French President to stand by tax plan for soccer clubs despite threat of scrapping games

BRUSSELS – French President Francois Hollande says he will stick to a plan to impose a super-tax on soccer players’ salaries despite the threat of the nation’s pro clubs to scrap games one weekend next month.

Hollande told reporters at Friday’s European Union summit that “the law must be the same for all” once the plan to implement a so-called 75-per cent tax law on income above 1 million euros ($1.38 million) per year is approved.

The law would mainly affect the clubs rather than the players, as it is geared toward making employers bear the tax burden.

Jean-Pierre Louvel, president of the Union of Professional Football Clubs, says the law would be “the death of French football” if it is pushed through. His union has threatened to boycott games in the league round scheduled for Nov. 29 through Dec. 2.

Hollande said he was willing to meet with the clubs next week to address their difficulties but said he would not budge on their main complaint.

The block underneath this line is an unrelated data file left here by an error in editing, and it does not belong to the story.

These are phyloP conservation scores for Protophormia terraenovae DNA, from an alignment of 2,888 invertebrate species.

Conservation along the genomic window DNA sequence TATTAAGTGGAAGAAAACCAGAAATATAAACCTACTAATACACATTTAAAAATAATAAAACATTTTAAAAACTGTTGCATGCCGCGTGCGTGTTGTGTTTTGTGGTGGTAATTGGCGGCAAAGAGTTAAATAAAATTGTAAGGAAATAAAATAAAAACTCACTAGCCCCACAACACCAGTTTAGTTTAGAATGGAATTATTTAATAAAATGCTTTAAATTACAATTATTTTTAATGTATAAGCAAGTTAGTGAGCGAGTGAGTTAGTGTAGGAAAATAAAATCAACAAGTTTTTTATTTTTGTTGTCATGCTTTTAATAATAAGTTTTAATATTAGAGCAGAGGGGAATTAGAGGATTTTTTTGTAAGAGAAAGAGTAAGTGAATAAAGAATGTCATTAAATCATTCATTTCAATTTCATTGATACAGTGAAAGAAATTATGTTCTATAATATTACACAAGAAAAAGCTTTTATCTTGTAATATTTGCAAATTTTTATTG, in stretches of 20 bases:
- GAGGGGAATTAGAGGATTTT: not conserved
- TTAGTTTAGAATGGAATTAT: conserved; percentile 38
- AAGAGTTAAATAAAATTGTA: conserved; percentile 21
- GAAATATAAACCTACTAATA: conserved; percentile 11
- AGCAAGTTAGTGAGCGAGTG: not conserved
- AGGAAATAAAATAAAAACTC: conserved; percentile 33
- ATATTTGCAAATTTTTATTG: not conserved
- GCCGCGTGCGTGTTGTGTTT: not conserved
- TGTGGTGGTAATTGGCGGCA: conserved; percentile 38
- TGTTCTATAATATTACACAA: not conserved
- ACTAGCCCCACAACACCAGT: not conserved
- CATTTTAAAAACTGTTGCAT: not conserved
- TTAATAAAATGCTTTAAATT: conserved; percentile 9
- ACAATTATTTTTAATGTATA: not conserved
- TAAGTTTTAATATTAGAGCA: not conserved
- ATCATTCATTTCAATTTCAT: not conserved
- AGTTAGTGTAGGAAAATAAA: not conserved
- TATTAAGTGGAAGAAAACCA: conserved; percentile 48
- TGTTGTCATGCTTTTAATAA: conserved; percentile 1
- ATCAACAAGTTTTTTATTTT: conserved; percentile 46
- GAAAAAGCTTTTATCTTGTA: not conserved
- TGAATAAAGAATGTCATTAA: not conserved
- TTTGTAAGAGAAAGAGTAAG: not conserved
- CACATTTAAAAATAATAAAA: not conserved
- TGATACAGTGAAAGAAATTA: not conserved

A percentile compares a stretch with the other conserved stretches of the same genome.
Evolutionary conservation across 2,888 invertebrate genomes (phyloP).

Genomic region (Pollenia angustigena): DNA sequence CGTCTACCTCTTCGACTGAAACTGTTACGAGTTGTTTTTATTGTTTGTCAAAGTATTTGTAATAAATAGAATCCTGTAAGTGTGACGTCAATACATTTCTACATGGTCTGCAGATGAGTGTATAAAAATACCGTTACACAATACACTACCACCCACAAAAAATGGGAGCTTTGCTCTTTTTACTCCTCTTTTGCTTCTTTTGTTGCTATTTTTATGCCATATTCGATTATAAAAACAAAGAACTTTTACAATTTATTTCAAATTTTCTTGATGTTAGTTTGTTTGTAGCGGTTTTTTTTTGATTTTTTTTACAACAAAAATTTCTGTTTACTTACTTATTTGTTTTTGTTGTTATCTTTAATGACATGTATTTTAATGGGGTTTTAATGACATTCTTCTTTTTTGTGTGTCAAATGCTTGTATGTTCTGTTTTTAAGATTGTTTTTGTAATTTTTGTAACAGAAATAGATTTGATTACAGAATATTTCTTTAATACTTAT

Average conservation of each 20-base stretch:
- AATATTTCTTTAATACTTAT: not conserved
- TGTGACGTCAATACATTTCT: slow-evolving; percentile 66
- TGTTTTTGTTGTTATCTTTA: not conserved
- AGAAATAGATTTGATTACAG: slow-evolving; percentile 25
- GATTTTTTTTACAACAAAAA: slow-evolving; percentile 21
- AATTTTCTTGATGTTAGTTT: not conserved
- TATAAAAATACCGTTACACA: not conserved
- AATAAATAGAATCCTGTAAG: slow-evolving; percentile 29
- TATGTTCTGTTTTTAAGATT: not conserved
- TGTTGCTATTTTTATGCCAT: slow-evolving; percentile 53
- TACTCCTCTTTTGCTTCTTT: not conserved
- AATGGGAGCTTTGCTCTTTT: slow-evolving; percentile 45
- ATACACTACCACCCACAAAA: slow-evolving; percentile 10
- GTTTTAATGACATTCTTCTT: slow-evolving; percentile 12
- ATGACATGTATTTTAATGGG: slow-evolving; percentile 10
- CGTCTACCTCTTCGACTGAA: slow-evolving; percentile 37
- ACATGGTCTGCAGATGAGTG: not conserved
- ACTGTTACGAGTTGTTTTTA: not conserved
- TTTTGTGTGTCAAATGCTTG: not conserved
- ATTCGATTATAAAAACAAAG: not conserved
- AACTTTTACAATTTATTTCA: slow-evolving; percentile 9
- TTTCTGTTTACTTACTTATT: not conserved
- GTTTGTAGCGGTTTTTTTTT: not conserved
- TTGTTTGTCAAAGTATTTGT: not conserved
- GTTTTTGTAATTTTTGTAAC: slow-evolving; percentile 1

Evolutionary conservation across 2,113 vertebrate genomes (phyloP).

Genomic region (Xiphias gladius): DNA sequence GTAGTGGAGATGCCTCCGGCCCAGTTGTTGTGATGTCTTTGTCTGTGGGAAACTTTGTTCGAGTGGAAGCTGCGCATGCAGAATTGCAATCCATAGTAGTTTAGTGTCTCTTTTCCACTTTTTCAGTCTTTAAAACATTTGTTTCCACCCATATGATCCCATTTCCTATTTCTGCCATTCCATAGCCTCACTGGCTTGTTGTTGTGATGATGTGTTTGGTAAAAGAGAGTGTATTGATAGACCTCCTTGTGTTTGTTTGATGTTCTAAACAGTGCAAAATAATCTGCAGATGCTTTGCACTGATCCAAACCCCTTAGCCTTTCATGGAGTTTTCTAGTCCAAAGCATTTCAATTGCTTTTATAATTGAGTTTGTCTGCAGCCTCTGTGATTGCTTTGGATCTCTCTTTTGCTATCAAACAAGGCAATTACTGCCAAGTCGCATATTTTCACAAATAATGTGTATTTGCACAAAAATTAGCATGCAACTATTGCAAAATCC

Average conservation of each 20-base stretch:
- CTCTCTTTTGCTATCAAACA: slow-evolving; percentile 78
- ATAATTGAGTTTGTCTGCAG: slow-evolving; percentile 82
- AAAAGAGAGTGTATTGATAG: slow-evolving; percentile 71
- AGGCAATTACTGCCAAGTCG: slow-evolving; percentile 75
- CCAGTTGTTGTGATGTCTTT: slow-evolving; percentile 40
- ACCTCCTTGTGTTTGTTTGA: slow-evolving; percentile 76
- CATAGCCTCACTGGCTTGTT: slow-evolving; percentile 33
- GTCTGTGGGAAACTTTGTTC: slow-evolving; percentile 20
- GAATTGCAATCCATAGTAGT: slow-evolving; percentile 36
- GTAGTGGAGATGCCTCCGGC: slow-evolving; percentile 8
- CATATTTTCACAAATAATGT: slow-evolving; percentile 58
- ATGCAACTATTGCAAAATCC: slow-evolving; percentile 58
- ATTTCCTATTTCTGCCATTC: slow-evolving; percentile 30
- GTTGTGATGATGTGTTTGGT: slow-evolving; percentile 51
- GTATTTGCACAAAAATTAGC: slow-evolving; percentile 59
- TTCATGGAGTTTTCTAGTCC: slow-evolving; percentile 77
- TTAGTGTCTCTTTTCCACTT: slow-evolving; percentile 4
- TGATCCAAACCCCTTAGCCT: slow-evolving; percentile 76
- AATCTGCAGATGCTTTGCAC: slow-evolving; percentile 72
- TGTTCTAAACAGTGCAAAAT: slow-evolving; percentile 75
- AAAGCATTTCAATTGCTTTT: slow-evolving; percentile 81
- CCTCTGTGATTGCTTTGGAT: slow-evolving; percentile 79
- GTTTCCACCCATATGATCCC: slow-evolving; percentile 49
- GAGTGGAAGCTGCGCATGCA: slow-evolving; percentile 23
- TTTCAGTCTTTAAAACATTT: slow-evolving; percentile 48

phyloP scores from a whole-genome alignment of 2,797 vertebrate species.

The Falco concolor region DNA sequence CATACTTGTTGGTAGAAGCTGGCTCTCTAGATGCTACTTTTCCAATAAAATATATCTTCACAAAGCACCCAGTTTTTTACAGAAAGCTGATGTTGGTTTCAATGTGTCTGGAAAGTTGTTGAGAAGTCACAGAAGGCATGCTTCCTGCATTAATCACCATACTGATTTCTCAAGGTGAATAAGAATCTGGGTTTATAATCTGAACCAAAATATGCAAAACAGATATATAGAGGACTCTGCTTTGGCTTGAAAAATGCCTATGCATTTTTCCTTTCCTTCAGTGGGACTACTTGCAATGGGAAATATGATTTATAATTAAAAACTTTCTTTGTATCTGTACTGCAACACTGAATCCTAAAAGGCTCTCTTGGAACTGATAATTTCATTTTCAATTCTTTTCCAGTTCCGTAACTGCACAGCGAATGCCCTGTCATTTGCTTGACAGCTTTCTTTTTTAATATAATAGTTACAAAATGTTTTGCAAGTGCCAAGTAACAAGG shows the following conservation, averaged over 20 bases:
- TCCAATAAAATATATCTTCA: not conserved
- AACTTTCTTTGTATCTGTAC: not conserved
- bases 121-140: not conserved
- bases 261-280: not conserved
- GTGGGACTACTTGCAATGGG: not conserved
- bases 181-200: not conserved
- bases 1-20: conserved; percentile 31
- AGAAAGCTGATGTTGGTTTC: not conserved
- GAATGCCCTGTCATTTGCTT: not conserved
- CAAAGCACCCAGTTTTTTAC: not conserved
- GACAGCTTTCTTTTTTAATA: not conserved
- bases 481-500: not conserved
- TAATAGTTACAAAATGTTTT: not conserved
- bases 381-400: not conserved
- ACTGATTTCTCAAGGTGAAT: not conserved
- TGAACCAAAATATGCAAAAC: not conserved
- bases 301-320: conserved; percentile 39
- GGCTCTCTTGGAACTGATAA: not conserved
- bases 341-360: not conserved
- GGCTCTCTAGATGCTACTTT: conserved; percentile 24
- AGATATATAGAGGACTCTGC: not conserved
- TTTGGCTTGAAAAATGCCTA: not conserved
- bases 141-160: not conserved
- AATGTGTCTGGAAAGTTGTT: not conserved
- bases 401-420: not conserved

Once the plan is voted into law, Hollande said, “it will be the same for all companies, whatever they may be.”

The last time games were boycotted in the French league was in 1972, but that was at the initiative of the players.

The tax was a campaign promise from Hollande, who pledged to rein in what he said was excessive executive pay out of line with the struggling economy. The tax is only supposed to be in place for two years, starting retroactively this year, and the government expects it to net 420 million euros ($580 million). It would cost clubs 44 million euros ($60 million) over that period.

“Each must know the rule, and the rule is the same for all,” Hollande said.

The proposal for such a tax hike was the most memorable promise of Hollande’s campaign, and polls have shown it was widely popular, even if it generated heavy criticism from business leaders and sports organizations.

Hollande’s initial proposal called for individuals — in the case of football, the players — to pay a 75 per cent tax on all income over 1 million euros. That tax was rejected by a court this year and the budget currently before parliament would instead put in place a 50 per cent tax, paid by the employer.